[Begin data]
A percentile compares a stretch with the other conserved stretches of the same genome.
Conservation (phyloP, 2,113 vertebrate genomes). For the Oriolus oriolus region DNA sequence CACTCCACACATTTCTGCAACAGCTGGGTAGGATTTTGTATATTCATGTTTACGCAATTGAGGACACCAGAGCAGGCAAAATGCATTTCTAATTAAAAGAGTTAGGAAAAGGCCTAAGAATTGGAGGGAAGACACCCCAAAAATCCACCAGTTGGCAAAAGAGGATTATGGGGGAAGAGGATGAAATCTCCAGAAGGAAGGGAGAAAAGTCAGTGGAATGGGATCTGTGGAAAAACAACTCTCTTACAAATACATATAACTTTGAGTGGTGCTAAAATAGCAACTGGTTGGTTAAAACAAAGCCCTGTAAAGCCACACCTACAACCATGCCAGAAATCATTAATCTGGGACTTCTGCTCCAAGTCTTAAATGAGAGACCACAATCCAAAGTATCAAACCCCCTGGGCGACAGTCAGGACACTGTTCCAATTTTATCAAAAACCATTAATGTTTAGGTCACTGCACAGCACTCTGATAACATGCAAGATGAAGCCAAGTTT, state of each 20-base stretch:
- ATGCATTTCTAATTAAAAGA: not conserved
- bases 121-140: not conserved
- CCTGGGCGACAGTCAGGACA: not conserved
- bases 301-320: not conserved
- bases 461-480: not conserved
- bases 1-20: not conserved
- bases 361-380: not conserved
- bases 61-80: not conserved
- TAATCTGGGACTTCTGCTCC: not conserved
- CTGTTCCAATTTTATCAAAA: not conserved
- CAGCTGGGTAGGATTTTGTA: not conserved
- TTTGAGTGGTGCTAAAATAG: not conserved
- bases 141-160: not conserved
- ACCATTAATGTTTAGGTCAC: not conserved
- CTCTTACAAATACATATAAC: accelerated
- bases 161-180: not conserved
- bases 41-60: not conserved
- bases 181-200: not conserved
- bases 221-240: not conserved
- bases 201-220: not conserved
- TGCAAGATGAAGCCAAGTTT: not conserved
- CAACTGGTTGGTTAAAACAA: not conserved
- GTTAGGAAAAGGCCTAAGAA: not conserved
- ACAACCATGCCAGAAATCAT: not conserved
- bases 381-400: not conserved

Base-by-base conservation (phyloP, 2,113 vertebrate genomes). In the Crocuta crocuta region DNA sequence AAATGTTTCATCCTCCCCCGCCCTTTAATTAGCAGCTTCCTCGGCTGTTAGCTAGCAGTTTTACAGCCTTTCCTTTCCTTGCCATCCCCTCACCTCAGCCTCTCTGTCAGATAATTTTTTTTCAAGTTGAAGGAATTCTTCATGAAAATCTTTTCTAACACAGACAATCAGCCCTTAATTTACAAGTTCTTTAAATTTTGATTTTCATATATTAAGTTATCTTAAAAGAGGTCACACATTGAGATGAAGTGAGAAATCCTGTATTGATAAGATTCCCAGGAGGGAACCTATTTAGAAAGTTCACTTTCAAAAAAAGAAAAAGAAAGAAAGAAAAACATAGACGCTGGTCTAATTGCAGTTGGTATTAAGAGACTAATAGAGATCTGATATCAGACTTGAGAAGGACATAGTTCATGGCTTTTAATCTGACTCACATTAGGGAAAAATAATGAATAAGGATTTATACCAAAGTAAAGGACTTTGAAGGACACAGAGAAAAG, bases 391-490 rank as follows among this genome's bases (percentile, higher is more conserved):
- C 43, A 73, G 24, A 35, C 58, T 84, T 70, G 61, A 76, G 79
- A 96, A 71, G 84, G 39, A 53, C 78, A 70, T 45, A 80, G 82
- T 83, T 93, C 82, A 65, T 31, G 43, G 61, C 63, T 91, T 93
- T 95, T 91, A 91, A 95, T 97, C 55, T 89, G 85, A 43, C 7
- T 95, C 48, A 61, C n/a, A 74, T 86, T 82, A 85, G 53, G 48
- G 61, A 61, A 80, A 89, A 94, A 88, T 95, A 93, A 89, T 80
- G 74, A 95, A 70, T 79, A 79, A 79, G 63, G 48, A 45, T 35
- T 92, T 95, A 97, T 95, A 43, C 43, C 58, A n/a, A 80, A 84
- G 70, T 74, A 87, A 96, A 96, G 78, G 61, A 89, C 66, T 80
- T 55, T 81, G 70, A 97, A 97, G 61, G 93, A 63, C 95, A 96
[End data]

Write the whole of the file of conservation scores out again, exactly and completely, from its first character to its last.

A percentile compares a stretch with the other conserved stretches of the same genome.
Conservation (phyloP, 2,113 vertebrate genomes). For the Oriolus oriolus region DNA sequence CACTCCACACATTTCTGCAACAGCTGGGTAGGATTTTGTATATTCATGTTTACGCAATTGAGGACACCAGAGCAGGCAAAATGCATTTCTAATTAAAAGAGTTAGGAAAAGGCCTAAGAATTGGAGGGAAGACACCCCAAAAATCCACCAGTTGGCAAAAGAGGATTATGGGGGAAGAGGATGAAATCTCCAGAAGGAAGGGAGAAAAGTCAGTGGAATGGGATCTGTGGAAAAACAACTCTCTTACAAATACATATAACTTTGAGTGGTGCTAAAATAGCAACTGGTTGGTTAAAACAAAGCCCTGTAAAGCCACACCTACAACCATGCCAGAAATCATTAATCTGGGACTTCTGCTCCAAGTCTTAAATGAGAGACCACAATCCAAAGTATCAAACCCCCTGGGCGACAGTCAGGACACTGTTCCAATTTTATCAAAAACCATTAATGTTTAGGTCACTGCACAGCACTCTGATAACATGCAAGATGAAGCCAAGTTT, state of each 20-base stretch:
- ATGCATTTCTAATTAAAAGA: not conserved
- bases 121-140: not conserved
- CCTGGGCGACAGTCAGGACA: not conserved
- bases 301-320: not conserved
- bases 461-480: not conserved
- bases 1-20: not conserved
- bases 361-380: not conserved
- bases 61-80: not conserved
- TAATCTGGGACTTCTGCTCC: not conserved
- CTGTTCCAATTTTATCAAAA: not conserved
- CAGCTGGGTAGGATTTTGTA: not conserved
- TTTGAGTGGTGCTAAAATAG: not conserved
- bases 141-160: not conserved
- ACCATTAATGTTTAGGTCAC: not conserved
- CTCTTACAAATACATATAAC: accelerated
- bases 161-180: not conserved
- bases 41-60: not conserved
- bases 181-200: not conserved
- bases 221-240: not conserved
- bases 201-220: not conserved
- TGCAAGATGAAGCCAAGTTT: not conserved
- CAACTGGTTGGTTAAAACAA: not conserved
- GTTAGGAAAAGGCCTAAGAA: not conserved
- ACAACCATGCCAGAAATCAT: not conserved
- bases 381-400: not conserved

Base-by-base conservation (phyloP, 2,113 vertebrate genomes). In the Crocuta crocuta region DNA sequence AAATGTTTCATCCTCCCCCGCCCTTTAATTAGCAGCTTCCTCGGCTGTTAGCTAGCAGTTTTACAGCCTTTCCTTTCCTTGCCATCCCCTCACCTCAGCCTCTCTGTCAGATAATTTTTTTTCAAGTTGAAGGAATTCTTCATGAAAATCTTTTCTAACACAGACAATCAGCCCTTAATTTACAAGTTCTTTAAATTTTGATTTTCATATATTAAGTTATCTTAAAAGAGGTCACACATTGAGATGAAGTGAGAAATCCTGTATTGATAAGATTCCCAGGAGGGAACCTATTTAGAAAGTTCACTTTCAAAAAAAGAAAAAGAAAGAAAGAAAAACATAGACGCTGGTCTAATTGCAGTTGGTATTAAGAGACTAATAGAGATCTGATATCAGACTTGAGAAGGACATAGTTCATGGCTTTTAATCTGACTCACATTAGGGAAAAATAATGAATAAGGATTTATACCAAAGTAAAGGACTTTGAAGGACACAGAGAAAAG, bases 391-490 rank as follows among this genome's bases (percentile, higher is more conserved):
- C 43, A 73, G 24, A 35, C 58, T 84, T 70, G 61, A 76, G 79
- A 96, A 71, G 84, G 39, A 53, C 78, A 70, T 45, A 80, G 82
- T 83, T 93, C 82, A 65, T 31, G 43, G 61, C 63, T 91, T 93
- T 95, T 91, A 91, A 95, T 97, C 55, T 89, G 85, A 43, C 7
- T 95, C 48, A 61, C n/a, A 74, T 86, T 82, A 85, G 53, G 48
- G 61, A 61, A 80, A 89, A 94, A 88, T 95, A 93, A 89, T 80
- G 74, A 95, A 70, T 79, A 79, A 79, G 63, G 48, A 45, T 35
- T 92, T 95, A 97, T 95, A 43, C 43, C 58, A n/a, A 80, A 84
- G 70, T 74, A 87, A 96, A 96, G 78, G 61, A 89, C 66, T 80
- T 55, T 81, G 70, A 97, A 97, G 61, G 93, A 63, C 95, A 96